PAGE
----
Most people think of “turkey” only in terms of a yearly holiday main course and little else. For many poultry enthusiasts, a turkey represents much more. A small turkey flock can add a true sense of awe and majesty to a backyard. There’s such an air of elegance to a tom’s (male turkey’s) powerful strut with his head tucked in, suspended snood and tail feathers displayed in a proud fan. Of course, there is no holiday meal quite like the savory homegrown flavor of a bird you raised yourself from poult to pot.
The fine art of raising turkeys has its differences and parallels with that of other farm birds. If you are conscious with their care and management, they assimilate nicely alongside other poultry endeavors. Able to suit a variety of lifestyles and end goals, turkeys are full of opportunity for fun, food and even a little profit.
Turkeys, taking approximately 16 to 22 weeks to reach desired market weight and very seasonal in demand, make a perfect spring or summer project. Depending on your climate and housing availability, they can also be raised year-round.
When getting starting raising turkeys, take some time to note the resources you have available. Choose a few end goals and learn what it will take to accomplish them. Do you need just a Thanksgiving main dish with a few extra leftovers for later? Do you need leftovers to gift to friends and family? Would you like to sell a turkey to the neighbors for their holiday feast?
Space requirements for raising turkeys to maturity are approximately 3 to 4 square feet per individual when confined. If you want to incorporate a strict pasture or free-range style system, you need at minimum a full 100 square feet per bird. Of course, if you utilize confinement and supplement with some outdoor access, you won’t need quite so much outside space.
Another thing to consider is the approximate feed consumption of so many turkeys. Unless you have dense pasture and the proper space requirements, your birds need a complete feed ration.
A Bit About Brooding
Brooding poults (young turkeys) is much like brooding chicks or ducklings. Brooder space should be approximately 1 square foot per poult. You need just enough air circulation so that their litter—large wood shavings tend to be best—is kept dry with no draft. The minimal dust from these shavings reduces risk of respiratory infection and absorbs moisture well enough to avoid slipping hazards.
If you have ever constructed a brooder, you know it’s pretty simple. All you need is something with solid walls; a cardboard box, empty water tank or plastic tote can all do the job just fine. Make sure there is a place to securely hang your heat lamp above the brooder that keeps it at least 18 inches off the ground. Note that you might need to raise this as the poults grow to avoid burns and pecking at the glass.
As with chicks, you should start your poults’ first week at a balmy 95 degrees F. You can decrease the temperature by 5 degrees weekly until the birds are fully feathered, typically from 6 to 8 weeks. Once they’ve reached this point, it is safe to move them to their larger permanent housing. If your brooder gets too crowded before the birds are ready to move out, an expansion might be necessary.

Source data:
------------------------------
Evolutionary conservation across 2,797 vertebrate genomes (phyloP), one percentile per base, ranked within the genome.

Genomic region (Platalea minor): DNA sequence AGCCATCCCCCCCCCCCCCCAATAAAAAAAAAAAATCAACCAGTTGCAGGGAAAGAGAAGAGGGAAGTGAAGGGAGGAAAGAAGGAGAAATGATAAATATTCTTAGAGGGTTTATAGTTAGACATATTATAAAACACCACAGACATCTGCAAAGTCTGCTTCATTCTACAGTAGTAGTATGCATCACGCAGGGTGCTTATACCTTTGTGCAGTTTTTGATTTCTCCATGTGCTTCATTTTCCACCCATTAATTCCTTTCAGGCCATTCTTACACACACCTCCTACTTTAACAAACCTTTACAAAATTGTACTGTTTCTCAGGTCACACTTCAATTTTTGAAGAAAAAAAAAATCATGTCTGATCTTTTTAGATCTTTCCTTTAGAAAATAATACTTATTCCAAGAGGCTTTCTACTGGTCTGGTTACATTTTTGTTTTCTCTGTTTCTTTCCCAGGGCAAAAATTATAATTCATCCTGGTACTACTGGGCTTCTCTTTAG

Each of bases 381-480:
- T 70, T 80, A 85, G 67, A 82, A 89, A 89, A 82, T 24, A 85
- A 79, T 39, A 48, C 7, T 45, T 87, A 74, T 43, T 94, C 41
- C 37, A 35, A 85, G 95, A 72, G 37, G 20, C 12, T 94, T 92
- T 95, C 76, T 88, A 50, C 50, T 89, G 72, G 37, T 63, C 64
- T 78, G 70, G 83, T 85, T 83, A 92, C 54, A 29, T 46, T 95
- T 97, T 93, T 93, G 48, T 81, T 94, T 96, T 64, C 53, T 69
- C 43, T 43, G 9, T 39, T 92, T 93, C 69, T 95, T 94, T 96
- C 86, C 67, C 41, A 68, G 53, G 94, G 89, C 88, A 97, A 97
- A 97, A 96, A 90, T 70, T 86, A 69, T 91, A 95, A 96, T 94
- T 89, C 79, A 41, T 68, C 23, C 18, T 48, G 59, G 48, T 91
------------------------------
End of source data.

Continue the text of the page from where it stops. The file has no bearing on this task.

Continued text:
Turkey poults are a bit rougher and more aggressive with each other than broiler chicks. If you notice a few “bullies” excessively pecking the weaker ones in your flock, you can use a red heat bulb. The red lighting can help prevent pecking and is less disruptive to the birds’ sleep.
When you bring your poults home, it can be advantageous to dip their beaks in their water so they are familiar with its location. A few marbles placed in the bottom of the water source is a small step of cheap prevention against accidental drowning. Poults should also be offered a free-choice starter feed during the brooding stage. For feed and water, make sure each poult has one inch of personal space.
Regularly check on the poults during their first few days. Aim for even distribution around the brooder and regularly observe them eating and drinking. This ensures that the temperature is ideal and the young birds are in good health.
Turkeys are fast-growing birds that demand a high plane of nutrition and protein to meet their growth and development needs right from the start. An initial good starter is at least 28 percent protein and, if possible, medicated against coccidiosis—especially if you intend to raise your birds outdoors at any point. This is a small step of insurance to prevent deadly coccidiosis. This disease, caused by protozoa, can wipe out young animals fast and is stubborn to treat.
Another cheap insurance step: Include water-soluble electrolytes in drinking water. While this isn’t a medication, the extra vitamins and nutrients can help jump start young animals’ immunity.
You have a few housing and management options for your growing birds. Turkeys can be raised anywhere from a movable coop on a pasture, fully free-ranged or in a coop or a barn or shed. The most important things across all housing styles are ventilation, protection from the elements and safety from predators.
As with any poultry, free-range turkeys come with the risk of predators in spite of larger more intimidating stature. A portable electric fence is one option for a pasture-based flock. If you can watch your flock during the day, you might not need any fencing, but you still will need a shelter to put them away at night. If you choose the confinement route but still want to incorporate some low-maintenance outdoor space, build an inexpensive wire fence run.